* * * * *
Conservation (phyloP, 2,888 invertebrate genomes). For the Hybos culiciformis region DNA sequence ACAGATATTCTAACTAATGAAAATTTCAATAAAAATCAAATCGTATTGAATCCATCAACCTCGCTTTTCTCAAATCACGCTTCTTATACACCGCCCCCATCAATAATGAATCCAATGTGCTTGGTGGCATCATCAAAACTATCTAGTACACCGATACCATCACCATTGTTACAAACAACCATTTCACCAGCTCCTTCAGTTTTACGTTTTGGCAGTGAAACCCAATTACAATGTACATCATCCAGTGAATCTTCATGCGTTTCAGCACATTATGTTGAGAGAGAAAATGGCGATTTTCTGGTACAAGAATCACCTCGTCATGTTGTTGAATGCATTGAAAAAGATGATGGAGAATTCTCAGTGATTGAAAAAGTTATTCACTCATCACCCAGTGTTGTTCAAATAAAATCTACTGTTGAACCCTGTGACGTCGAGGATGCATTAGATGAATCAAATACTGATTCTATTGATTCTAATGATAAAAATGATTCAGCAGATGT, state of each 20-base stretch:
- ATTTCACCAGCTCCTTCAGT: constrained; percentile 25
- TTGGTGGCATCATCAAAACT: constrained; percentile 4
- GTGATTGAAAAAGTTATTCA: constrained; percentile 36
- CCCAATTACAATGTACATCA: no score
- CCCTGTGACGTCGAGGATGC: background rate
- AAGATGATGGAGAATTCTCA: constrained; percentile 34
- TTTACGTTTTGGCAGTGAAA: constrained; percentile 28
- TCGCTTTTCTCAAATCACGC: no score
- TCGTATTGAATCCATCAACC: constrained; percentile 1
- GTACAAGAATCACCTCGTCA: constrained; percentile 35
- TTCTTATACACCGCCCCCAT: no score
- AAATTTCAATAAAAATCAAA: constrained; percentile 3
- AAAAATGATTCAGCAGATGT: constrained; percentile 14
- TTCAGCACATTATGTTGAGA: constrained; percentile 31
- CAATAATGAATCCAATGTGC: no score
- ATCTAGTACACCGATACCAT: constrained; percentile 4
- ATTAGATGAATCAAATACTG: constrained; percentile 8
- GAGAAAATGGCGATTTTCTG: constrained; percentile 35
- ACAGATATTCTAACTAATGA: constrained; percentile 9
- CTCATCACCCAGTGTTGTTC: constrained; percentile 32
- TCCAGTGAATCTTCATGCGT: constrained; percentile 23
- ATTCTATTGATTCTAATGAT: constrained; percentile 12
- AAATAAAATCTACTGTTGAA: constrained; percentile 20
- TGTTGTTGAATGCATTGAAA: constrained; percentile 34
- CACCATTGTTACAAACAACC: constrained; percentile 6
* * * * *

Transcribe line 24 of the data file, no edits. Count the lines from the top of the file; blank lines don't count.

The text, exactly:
- AAATAAAATCTACTGTTGAA: constrained; percentile 20